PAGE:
Kennedy's Inaugural Address Essay

Kennedy Inaugural Address Essay

They are supposed to be eloquent and pleasing to the ear. Kennedy's Inaugural Address was certainly a well-crafted speech stylistically,and that alone may account for some of its fame.

At the same time, however, I will assess the address as an example ofhard-line cold war rhetoric that reduced global politics to an apocalypticbattle between democracy and communism--indeed, between good and evil--discursivefeatures that Kennedy inherited from the country's earliest cold warriors.

Aclose reading of the Kennedy inaugural and an analysis of its legacy inAmerican politics will foster greater understanding of the intersectionsbetween U.S.

Kennedy´s Effective Use of Words Essay

The Soviets had launched Sputnik, and their leader, Nikita Khrushchev, hadthreatened to "bury" the United States. In hisInaugural Address, Kennedy would announce the start of a new era in Americanpolitics, one in which Americans could look forward with optimism andconfidence despite all these challenges.

Kennedy: The life of the 35th President John F.

In his acceptance speech at theDemocratic National Convention, Kennedy had spoken of the "new frontier ofthe 1960s." His task in his Inaugural Address,then, was to explain what that "new frontier" might entail and tounite the nation behind his new, more aggressive approach to cold war politics.

Kennedy's Inaugural Address is difficult.

Kennedy is considered one of the greatest speeches in twentieth-centuryAmerican public address.

I recall the words as a thrilling rhetorical experience of parallelism, triad, and crescendo, no matter that I didn’t yet know those terms. A latter-day parse leaves the sentence looking slightly off—surely, to preserve the ascent in importance, “Democrat” should precede “American”—but it lives in my memory as the single most resonant piece of Kennedy oratory, beyond the syllogism of the missile-crisis speech or the empathetic exercise proposed in the civil-rights address. Here I am, lambasting the President as a fifth grader, an unregistered Republican, and a free man, a sense of myself that even now, after decades of identity politics and bitter political disappointment, feels ineradicable. And I know that it came, in some measure, from the Boston-accented voice my father used to mock.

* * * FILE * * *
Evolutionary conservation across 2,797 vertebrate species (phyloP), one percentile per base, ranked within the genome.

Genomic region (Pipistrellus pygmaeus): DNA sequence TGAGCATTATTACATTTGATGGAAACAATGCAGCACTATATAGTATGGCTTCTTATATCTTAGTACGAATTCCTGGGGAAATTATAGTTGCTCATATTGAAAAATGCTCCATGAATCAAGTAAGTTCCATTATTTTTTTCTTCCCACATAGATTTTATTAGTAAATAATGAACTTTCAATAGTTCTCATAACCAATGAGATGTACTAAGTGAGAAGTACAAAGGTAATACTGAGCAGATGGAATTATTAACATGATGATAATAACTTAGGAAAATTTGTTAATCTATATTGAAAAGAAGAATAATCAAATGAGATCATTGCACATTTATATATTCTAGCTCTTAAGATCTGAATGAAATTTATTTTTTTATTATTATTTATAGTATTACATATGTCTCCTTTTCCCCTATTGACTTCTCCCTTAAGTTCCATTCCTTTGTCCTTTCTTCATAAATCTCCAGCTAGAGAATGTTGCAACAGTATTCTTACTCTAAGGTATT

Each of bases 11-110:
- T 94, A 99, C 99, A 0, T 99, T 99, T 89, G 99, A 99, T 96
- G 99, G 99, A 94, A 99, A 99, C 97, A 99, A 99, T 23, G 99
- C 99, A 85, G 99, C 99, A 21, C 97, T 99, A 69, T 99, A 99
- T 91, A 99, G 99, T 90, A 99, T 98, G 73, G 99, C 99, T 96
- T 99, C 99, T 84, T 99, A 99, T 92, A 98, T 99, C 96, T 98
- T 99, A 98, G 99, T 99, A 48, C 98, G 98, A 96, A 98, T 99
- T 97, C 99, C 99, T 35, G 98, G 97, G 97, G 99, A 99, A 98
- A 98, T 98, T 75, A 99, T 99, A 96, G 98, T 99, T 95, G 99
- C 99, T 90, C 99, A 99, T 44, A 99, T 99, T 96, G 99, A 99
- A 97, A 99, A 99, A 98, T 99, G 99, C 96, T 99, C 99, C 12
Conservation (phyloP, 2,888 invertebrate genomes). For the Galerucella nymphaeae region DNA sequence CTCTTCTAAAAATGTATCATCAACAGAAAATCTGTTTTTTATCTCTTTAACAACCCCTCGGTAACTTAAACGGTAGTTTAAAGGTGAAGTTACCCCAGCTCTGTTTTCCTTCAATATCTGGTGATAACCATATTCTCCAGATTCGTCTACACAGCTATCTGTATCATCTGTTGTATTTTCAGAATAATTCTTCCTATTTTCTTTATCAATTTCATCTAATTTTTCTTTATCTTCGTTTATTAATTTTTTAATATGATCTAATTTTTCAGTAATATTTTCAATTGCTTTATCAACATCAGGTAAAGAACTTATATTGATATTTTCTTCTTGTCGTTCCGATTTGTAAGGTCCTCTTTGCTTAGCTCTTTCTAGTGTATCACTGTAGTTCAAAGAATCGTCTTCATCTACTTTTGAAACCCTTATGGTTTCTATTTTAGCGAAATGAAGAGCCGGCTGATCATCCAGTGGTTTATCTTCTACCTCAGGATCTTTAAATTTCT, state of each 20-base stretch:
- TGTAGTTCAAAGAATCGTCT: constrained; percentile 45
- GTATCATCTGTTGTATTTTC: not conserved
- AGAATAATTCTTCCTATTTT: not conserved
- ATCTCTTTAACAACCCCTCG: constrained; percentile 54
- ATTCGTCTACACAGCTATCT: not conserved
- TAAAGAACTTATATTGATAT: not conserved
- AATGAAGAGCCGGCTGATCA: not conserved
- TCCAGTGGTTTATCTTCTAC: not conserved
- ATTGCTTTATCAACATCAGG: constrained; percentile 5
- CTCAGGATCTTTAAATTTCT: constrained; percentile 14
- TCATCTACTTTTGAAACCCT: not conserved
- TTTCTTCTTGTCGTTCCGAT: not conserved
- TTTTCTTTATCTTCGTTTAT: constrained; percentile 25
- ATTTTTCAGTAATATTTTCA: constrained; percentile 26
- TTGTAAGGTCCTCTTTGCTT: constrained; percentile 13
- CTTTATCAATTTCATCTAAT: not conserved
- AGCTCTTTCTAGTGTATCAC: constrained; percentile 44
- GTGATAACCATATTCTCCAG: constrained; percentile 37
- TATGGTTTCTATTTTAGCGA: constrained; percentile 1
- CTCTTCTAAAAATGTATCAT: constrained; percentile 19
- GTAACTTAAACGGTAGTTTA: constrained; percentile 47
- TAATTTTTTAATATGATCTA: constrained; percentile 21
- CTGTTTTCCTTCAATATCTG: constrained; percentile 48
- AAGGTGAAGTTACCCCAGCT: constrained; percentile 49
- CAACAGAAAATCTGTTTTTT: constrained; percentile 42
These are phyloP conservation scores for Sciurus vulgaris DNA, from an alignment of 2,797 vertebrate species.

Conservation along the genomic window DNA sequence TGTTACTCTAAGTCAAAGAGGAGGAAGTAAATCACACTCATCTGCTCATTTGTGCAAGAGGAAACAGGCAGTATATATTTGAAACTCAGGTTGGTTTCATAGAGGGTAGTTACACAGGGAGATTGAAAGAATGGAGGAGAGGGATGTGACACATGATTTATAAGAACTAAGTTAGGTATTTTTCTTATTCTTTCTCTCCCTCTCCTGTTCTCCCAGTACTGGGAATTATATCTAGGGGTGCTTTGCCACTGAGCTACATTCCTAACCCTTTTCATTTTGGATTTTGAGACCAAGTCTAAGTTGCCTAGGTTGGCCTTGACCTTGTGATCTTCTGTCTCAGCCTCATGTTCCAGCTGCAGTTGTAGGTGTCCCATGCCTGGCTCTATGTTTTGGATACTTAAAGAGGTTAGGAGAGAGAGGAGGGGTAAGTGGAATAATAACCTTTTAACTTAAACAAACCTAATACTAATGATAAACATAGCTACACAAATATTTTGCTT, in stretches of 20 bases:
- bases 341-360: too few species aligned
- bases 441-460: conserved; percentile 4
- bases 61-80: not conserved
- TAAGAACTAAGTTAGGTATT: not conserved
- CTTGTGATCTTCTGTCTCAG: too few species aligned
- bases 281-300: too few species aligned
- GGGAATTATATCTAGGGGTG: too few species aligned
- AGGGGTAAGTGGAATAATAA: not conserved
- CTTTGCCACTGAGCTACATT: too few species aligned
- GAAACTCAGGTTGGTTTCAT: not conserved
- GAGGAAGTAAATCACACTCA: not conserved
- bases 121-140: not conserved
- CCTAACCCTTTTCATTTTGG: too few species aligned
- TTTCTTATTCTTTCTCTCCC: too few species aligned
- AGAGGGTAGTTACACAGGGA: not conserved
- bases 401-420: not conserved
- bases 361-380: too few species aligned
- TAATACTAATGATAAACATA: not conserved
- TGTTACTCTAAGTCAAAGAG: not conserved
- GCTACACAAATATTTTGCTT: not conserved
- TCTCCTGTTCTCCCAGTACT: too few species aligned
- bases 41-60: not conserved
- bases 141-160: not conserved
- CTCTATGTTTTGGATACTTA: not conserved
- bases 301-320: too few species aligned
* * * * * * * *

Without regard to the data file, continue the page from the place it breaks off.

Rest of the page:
foreign policy clearly in the tradition ofKennedy's inaugural: "

The rhetoricalforce of Kennedy’s inaugural persisted for decades during the cold war and isreflected, at least in part, in the rationalizations of U.S.


Inaugrual Address of John F. Kennedy | The Art of Manliness

By 1966, Phyllis had given birth to two sons. One of them, David Mindell, an M.I.T. professor, is an important theorist of space exploration and a leading scholar of the Apollo lunar-landing program. The political victory that that effort provided will eventually be a paltry thing compared with the actual human transcendence that it initiated, however fitfully so far. Project Apollo seems to me, even at this remove—and surely in the fullness of time—what mattered most about John F. Kennedy’s life. It was he who committed us to it, six weeks after Professor Mindell’s mother made me look to the sky with a stiff upper lip. ♦

Full text transcript and audio mp3 and video excerpt of John F. Kennedy's Inaugural Address

In his inaugural,Kennedy continued the polarizing rhetoric of the earliest cold war presidents,rhetoric that helped escalate cold war tensions and perpetuated a dichotomousworld view.

John F. Kennedy - President of the United States (POTUS)

Rhetorical criticSam Meyer, for example, commented, "We can be sure that the inauguraloration was the product of Kennedy's deepest convictions and embodied hisfervent hopes that it would win a high place as one of the lasting documents ofAmerican history."

Information about John F. Kennedy, the 35th president of the United States

Kennyemphasized how the speech cast global events as a simplistic struggle betweentwo opposing forces, the United States and the Soviet Union. Similarly, Meyer observed that Kennedy polarized the world into "two campswith opposing ideologies," concluding that even the salutations within thespeech--e.g., "To those old allies," or "Let both sides"--contained"revelations of Kennedy's central thrust and meaning." Other scholars have noted that the speech was shorter and perhaps moresuccinct than other inaugurals, and Donald L Wolfarth observed that it also wasmore focused on foreign policy than most inaugural addresses.